Tbilisi Unilaterally Agrees on Restricted Arms Zones
Civil Georgia, Tbilisi / 28 Jan.'09 / 21:16

Georgia has agreed to create restricted-armament zones adjacent to breakaway Abkhazia and South Ossetia, according to the memorandum signed between the Ministry of Defense (MoD) and EU Monitoring Mission (EUMM) on January 26.

EUMM unveiled some details of the memorandum at a press briefing on January 28.

The Georgian MoD has agreed, according to the memorandum, not to place more than a battalion of troops within 15 kilometers of the Abkhaz administrative border and not to deploy more than a battalion of troops in the areas adjacent to breakaway South Ossetia. In case of South Ossetia the zone of restriction in some sections is roughly 15 kilometers, mainly in the southern part, and in some sections less than 15 kilometers.

Within these areas MoD has also agreed not to deploy weapon systems with a caliber of 120mm or more, according to the memorandum.

MoD committed not to deploy more than five weapon systems or armored vehicles with weapons with calibers between 60mm and 119mm.

The restrictions mean that it will not be possible to deploy the Georgian army’s artillery in those areas, as the majority of the artillery employed by the Georgian MoD is more than 120mm in caliber, according to EUMM. This also applies main battle tanks, which are normally equipped with 120mm guns, and multiple launch rocket systems.

Georgia will only be able to deploy only up to five of these systems in these areas, including medium mortars; anti-tank weapons and armored fighting vehicles and armored personnel vehicles.

“This gives the Georgian armed forces a certain amount of defensive capabilities,” Clive Trott, EUMM deputy head of operations, said. “But these numbers are not capable to carry out offensive operations.”

MoD will also have to inform EU mission in advance about all the planned military exercises, involving troops greater than the battalion size.

EU monitors will be granted access to all the military establishments within Georgia, providing in return that EU mission would give MoD a 24-hours notice.

Regular meetings between liaison officers from the Georgian MoD and EU mission will be held, according to the memorandum.

German diplomat, Hansjörg Haber, who is the head of EUMM, said that initially when the mission started negotiations with the Georgian side on the arrangement in October, EUMM “aimed at more generous provisions.”

“But we nevertheless are satisfied what we’ve got,” he added.

He also said that it took some time before the Georgian side gave its consent as it was weighing military and diplomatic consequences and options for such arrangement.

“I think they [the Georgian authorities] had to reconcile military appraisal of the worth of the document with the diplomatic one,” he said.

“For example, one of the tasks of the Ministry of Defense is clearly to defend Tbilisi against any possible attack. So they had to evaluate how this agreement is effecting options and on the other side there are number of diplomatic advantages to be gained for Georgia from this arrangement.”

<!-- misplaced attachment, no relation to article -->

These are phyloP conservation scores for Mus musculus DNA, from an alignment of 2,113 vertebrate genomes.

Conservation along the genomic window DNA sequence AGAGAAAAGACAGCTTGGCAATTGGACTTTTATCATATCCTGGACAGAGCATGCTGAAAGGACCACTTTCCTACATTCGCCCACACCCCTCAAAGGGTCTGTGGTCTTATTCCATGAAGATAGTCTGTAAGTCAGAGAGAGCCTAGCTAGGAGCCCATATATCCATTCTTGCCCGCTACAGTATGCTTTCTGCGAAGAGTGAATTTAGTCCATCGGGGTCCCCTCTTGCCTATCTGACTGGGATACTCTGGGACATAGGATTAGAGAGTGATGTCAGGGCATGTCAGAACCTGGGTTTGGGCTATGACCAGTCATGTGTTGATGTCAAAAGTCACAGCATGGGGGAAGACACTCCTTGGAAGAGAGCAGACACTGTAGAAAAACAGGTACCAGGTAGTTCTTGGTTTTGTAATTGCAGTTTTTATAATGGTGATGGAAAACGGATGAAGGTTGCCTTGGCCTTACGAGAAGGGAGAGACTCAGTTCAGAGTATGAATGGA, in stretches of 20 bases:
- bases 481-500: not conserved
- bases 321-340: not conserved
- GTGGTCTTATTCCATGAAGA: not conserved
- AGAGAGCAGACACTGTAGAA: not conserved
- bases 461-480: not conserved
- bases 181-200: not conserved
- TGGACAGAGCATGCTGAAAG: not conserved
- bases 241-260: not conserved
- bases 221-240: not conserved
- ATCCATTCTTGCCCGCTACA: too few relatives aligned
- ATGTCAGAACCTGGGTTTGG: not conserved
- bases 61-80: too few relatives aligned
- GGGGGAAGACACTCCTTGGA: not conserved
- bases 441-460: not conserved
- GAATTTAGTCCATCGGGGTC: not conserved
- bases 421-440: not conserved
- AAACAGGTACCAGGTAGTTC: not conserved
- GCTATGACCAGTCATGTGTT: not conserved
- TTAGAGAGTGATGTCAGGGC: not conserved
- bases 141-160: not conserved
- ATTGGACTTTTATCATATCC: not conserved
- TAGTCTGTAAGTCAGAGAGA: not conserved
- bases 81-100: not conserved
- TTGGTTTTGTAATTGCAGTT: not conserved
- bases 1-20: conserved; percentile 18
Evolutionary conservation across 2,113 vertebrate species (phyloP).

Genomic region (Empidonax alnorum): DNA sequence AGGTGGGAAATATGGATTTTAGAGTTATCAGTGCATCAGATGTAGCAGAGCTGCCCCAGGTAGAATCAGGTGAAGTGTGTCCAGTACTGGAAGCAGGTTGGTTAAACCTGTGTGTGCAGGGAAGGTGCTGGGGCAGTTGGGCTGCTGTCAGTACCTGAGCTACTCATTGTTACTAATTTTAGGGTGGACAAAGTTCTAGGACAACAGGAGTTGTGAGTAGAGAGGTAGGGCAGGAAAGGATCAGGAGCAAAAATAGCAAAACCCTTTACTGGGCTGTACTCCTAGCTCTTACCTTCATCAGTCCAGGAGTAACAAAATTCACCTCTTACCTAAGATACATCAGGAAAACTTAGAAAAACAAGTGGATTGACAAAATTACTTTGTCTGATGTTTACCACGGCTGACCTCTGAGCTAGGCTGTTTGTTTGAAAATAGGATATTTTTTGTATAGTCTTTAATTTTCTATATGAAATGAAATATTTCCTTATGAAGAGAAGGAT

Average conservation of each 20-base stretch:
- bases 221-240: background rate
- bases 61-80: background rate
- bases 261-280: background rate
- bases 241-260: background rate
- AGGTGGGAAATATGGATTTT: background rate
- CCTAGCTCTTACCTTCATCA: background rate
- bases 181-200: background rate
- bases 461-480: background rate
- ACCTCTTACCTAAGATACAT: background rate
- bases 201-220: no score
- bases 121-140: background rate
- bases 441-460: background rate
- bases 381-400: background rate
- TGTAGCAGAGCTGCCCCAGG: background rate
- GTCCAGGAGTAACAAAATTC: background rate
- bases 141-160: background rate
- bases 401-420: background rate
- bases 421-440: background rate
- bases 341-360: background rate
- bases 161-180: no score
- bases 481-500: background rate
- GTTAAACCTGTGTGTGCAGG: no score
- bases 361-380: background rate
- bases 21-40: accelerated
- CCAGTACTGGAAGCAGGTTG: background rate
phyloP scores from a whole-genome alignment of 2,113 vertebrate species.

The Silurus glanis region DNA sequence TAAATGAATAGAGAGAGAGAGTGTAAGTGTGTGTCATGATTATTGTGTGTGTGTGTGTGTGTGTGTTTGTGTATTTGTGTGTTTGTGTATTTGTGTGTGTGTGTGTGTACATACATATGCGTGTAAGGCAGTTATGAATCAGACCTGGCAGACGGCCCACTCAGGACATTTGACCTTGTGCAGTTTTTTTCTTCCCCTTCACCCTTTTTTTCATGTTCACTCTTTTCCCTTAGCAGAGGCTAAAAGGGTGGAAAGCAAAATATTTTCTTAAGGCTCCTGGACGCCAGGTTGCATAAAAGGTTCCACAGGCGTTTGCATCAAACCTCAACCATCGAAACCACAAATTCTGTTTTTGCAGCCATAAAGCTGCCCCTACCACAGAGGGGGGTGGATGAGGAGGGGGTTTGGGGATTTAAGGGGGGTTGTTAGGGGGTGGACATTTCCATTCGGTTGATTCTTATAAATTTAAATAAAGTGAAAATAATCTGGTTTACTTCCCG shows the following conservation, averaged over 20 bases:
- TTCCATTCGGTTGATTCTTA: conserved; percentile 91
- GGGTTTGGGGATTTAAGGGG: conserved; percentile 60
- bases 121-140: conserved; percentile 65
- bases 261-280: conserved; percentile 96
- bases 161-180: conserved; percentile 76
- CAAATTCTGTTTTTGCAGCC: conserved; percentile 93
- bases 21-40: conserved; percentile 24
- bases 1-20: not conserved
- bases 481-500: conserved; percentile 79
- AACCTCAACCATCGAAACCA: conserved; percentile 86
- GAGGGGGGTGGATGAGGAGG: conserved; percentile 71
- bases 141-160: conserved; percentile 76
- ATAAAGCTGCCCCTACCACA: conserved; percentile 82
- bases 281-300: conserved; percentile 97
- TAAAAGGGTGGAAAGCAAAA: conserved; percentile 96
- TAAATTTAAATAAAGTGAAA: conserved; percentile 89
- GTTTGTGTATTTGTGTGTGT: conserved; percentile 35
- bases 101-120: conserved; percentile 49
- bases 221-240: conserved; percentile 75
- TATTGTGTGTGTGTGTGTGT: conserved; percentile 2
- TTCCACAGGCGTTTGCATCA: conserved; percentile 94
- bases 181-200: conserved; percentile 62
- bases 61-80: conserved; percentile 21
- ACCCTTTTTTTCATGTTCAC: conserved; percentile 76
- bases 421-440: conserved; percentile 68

EUMM has welcomed the Georgia’s move as “a brave and unilateral move” that should lead to more security.

Haber said that Russia should also follow the Georgia’s suit.

“We will use all the channels that we have to very seriously invite Russians to consider options to reciprocate and introduce more transparency about its troops in South Ossetia and Abkhazia and also to step back from the immediate vicinity of the administrative border lines, just as the Georgians are doing it under this arrangement,” the diplomat said.

He, however, also noted that the mission had “little contacts” with the Russian forces on the ground, so the mission was mainly using diplomatic channel and mostly through Brussels.

‘High Standards of Proof’

Haber told journalists that creation of mechanisms for prevention and investigation of incidents occurring across the administrative borders was important.

He said that the matter, which was discussed during the Geneva talks in December and is expected to be further negotiated at the next round in February, became “politicized” by the South Ossetian and Abkhaz sides. He said that EU’s approach was to set up joint mechanisms for cooperation between the law enforcement officers without attracting any elements of status; while Sokhumi and Tskhinvali want to gain some kind of recognition out of the law enforcement cooperation mechanisms, Haber added.

He also said that the mission was very cautious while investigating cross-border incidents.

“The problem is that in very many cases we can not put down the blame for any particular incident to one of the sides. This is because we apply very high standards of proof,” he said.

In this regard he brought up an example of the January 16 shooting incident at the South Ossetian administrative border in which a Georgian policeman was killed. The diplomat said that the shot was fired “probably from relatively close range, from territory outside South Ossetia.”

“Although there are certain indications, there is no absolutely unambiguous evidence that would link the authorship of this incident to any one side,” Haber added.

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